One of David Cronenberg’s trademarks as a filmmaker is his exploration of the body, particularly the horrors of its fragility. Through films like Videodrome (1983), The Fly (1986) and Existenz (1999), he helped pioneer the “body horror” genre. He adopted bogeyman tropes to stories where the scares come not from external monsters or villains, but from within—from the embodied self’s toxic neurosis.
His movies have a cold, nihilistic view of humanity in the modern age. Humans are often indistinguishable from animals (bursts of animalistic, emotionless violence are regular Cronenbergian motifs) or simply machines, soulless cogs in a meaningless web of money, sex, drugs, and power.
Maps to the Stars, a harsh and exaggerated look at the bleak goings-on of celebrities in Los Angeles, is no exception. With its body-image obsession, Botox body-alteration tendencies, and animalistic views of sex and survival, Hollywood is in many ways the perfect backdrop for Cronenberg’s “body horror” fascination.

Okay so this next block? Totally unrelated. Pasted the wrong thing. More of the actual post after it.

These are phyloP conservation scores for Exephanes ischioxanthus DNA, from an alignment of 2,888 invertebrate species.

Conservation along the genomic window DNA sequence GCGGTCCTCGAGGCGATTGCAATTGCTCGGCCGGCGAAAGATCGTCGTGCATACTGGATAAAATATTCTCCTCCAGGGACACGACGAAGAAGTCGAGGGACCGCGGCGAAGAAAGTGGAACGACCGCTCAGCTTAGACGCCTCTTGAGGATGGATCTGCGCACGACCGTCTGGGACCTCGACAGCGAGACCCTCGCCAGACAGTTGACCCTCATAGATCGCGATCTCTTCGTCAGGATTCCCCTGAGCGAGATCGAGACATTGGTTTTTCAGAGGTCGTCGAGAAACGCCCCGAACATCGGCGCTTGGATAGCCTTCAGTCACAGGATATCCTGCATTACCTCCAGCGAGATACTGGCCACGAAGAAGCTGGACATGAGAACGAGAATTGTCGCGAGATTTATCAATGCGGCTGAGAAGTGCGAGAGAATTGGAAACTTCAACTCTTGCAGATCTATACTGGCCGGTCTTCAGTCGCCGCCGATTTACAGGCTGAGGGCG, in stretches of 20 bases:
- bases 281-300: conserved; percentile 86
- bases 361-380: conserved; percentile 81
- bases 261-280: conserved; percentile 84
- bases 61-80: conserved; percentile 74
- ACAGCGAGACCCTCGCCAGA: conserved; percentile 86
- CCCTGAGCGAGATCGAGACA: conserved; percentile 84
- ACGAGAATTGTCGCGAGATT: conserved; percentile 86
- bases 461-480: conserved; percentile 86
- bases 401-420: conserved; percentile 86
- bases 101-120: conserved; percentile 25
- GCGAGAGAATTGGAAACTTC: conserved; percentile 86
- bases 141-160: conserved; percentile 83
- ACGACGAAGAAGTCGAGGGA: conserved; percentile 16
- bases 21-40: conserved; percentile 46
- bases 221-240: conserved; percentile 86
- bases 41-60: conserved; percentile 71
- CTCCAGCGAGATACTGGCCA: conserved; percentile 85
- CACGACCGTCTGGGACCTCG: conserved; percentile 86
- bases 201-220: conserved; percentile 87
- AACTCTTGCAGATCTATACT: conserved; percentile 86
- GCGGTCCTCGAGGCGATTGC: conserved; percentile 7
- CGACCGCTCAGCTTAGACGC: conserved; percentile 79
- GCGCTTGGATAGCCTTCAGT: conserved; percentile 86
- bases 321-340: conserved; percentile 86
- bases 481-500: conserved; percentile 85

Almost too perfect.
Maps zeroes in on all the worst things about Hollywood (especially actors) and cynically pushes them to the limits of grotesquerie, but does it have anything insightful to offer? Unlike other “inside Hollyweird” films by auteur directors, Maps is neither beautiful (like David Lynch’s Mulholland Drive), nor smart (like Spike Jonze’s Adaptation), nor funny (like Christopher Guest’s For Your Consideration). It’s just gross.
Maps follows a series of interlocking, incestuous (both figuratively and literally) storylines involving a cadre of highly unlikable Hollywood people: an aging actress (Julianne Moore, exceptional as always), a schizophrenic ...1
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Maps to the Stars
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